Leadership Simplified: Doug Van Dyke


The Questioning Leader

Volume: April 2018

A friend of mine sees in colors. Well, many of us see in color. My friend, however, sees letters and numbers in color. For example, as you and I think of letters or numbers, our minds eye sees them in black in white. John, my friend, sees a broad spectrum of color. His letter “Q” is bright orange. John’s “D” is a soft shade of blue. Every letter and number of John’s colorful, wonderful world has a unique color. John’s condition is called synesthesia. And if ever I was going to have a condition, I believe that I would choose synesthesia. John is in his forties and it is only recently that he discovered that he has synesthesia. In other words, and more amazing to me, John just discovered that you and I do not have synesthesia. So, what was it that led John to his discovery? The answer: a simple question that unlocked a treasure trove of information.
The question that John asked his wife one morning was: “Honey, what color is your J?” After a fair amount of staring at each other, John and his wife learned that they see things differently, literally. The point of all this is to illustrate the power and discovery that lies in asking terrific questions. When I conduct sales training, I ask the audience how sales people show their competence. A variety of answers are volleyed my way. The correct answer, in my opinion, is: Sales leaders show their competence by the quality of their questions. Ponder that statement for a moment and perhaps you will agree. If you do, you may further agree that the best leaders also ask terrific questions. Jack Welch, former CEO of GE used to comment that managers become leaders when they start asking better and better questions. So now we will examine some of the marvelous opportunities that are created by asking good questions.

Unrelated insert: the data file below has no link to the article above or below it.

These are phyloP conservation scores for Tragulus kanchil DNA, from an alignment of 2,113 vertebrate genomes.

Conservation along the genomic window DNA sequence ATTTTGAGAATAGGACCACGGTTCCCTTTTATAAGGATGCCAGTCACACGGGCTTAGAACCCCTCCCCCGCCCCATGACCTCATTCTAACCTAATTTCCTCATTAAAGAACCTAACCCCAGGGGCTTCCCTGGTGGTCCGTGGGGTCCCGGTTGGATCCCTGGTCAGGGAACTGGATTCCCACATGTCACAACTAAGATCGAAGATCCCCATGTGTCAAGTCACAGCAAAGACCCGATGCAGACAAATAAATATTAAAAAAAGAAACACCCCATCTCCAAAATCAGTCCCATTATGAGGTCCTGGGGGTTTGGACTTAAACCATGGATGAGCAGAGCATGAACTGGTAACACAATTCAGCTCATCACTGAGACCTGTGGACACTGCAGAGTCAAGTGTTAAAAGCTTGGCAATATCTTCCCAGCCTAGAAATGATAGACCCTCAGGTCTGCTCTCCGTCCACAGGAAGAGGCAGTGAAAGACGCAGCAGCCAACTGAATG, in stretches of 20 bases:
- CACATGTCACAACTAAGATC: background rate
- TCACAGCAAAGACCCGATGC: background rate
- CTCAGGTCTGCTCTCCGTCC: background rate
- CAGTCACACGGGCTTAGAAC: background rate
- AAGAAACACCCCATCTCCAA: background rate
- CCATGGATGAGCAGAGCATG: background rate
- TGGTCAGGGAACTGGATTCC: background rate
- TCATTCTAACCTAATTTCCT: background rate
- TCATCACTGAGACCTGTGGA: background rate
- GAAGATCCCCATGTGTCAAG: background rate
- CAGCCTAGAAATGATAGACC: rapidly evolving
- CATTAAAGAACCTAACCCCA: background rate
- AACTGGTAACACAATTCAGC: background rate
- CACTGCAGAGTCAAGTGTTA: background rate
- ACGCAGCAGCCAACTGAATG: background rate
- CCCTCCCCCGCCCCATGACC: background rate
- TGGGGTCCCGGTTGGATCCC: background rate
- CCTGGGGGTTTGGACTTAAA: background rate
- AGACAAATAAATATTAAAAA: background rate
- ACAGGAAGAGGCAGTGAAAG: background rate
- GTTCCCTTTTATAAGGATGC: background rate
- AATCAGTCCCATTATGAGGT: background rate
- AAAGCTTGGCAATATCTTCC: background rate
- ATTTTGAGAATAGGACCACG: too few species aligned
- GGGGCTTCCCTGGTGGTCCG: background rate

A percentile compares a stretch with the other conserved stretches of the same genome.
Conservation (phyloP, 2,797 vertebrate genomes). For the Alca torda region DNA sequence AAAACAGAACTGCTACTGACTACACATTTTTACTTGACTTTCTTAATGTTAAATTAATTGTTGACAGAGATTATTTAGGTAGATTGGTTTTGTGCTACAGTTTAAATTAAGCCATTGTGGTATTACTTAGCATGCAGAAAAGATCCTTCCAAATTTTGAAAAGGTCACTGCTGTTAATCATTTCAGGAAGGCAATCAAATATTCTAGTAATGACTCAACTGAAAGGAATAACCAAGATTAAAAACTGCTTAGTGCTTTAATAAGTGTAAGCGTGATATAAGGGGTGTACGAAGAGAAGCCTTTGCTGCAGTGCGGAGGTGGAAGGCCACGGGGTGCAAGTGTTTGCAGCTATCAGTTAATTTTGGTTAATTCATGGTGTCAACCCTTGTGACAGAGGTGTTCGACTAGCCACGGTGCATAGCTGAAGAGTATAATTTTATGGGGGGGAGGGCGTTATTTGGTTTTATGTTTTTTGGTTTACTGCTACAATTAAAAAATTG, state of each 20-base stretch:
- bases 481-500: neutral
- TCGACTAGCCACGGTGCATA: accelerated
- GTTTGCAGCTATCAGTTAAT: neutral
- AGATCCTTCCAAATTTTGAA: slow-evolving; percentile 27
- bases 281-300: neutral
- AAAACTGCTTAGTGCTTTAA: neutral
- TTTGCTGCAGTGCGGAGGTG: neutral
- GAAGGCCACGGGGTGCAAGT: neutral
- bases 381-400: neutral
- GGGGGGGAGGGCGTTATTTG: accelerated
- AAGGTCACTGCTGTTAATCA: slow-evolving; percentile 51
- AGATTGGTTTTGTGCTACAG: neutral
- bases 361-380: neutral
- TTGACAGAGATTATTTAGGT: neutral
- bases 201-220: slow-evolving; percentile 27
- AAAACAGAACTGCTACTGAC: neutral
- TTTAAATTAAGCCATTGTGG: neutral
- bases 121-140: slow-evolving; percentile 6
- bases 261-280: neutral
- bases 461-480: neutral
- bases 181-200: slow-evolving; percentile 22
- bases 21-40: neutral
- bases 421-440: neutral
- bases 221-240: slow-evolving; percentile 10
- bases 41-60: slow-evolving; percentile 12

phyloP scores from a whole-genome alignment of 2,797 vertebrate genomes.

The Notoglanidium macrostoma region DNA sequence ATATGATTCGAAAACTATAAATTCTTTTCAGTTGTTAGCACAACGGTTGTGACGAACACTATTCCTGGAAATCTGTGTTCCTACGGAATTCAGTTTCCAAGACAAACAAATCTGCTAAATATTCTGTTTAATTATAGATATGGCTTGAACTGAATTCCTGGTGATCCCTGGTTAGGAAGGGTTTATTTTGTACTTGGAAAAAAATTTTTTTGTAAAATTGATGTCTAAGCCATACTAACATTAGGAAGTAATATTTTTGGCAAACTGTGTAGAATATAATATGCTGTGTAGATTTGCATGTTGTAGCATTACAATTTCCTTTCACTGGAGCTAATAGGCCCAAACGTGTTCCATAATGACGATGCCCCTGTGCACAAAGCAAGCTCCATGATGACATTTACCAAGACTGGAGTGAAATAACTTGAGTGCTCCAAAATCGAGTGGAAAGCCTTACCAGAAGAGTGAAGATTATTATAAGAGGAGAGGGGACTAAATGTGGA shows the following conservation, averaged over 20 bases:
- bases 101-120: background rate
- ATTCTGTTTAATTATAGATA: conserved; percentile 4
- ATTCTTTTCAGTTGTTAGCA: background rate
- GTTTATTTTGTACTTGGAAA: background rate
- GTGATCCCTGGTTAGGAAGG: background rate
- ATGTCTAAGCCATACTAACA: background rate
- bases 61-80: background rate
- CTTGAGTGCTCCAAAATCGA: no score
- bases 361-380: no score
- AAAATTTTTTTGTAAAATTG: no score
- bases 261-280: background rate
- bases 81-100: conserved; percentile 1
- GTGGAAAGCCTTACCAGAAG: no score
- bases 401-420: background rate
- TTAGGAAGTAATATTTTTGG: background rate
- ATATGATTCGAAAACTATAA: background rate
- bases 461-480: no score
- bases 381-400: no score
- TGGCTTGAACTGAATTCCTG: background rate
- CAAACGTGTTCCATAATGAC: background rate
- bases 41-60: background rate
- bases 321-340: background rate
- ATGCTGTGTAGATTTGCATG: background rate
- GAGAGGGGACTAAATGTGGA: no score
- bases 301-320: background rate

1. The opportunity to listen and learn. When I facilitate our leadership boot camps, the listening skills portion of the program is actually called “Listen and Learn.” There is just so much we can learn from sincere listening:
    1. The other person’s point of view
    2. The level of passion that they have towards the topic
    3. Information and facts that they believe are true

  2. The opportunity to be consultative. Good consultants are investigative. They probe and learn root causes of issues and opportunities by asking leading questions that unlock critical information that is stored in their clients’ minds. When those critical thoughts and insights are shared with a talented professional, marvelous actions can begin to take shape. But only if the right questions, at the right time, and in the right manner are asked.

  3. The opportunity to be empathetic. The quality of empathy is part of the social awareness competency of Emotional Intelligence. Many people are wired with empathy. For many others, however, empathy is a bit foreign. No matter where you are on the empathy scale, asking great questions will position you correctly during important conversations.

  4. The opportunity to paraphrase. When we paraphrase, or mirror back to a person the sentiment that was shared with us, we use the most powerful communication technique known to man. I will save my diatribe on paraphrasing for another newsletter, however, it is paramount that great leaders and sales people master this important skill. But without the ability to ask great questions and then listen effectively, the skill of paraphrasing is lost. Communication is a process. And the process begins with questions, and continues with silence.  
Your question may now be: “What questions should I ask?” The answers are:
  • Make a list of meaningful questions that will unlock treasure troves of information.
  • Catalog great questions that others have asked of you.
  • Seek to structure conversational, open-ended questions.
  • Practice. Continually weave the quality of asking great questions into your work life. Practice with your colleagues, your significant other, your children, and importantly, with people that you do not even know. Practice so that you ask perfect questions. 
Well, there you have it, a colorful exchange of why we show our competence by asking great questions. Now, be inquisitive and make some positive things happen today!
Until next time, be well.
Doug Van Dyke is a colorful Tampa Bay based executive coach, leadership development expert, and strategic planner. To learn more about leadership development programs, coaching, strategic planning, or to have Doug speak at your next event, visit leadershipsimplified.com or email .(JavaScript must be enabled to view this email address).


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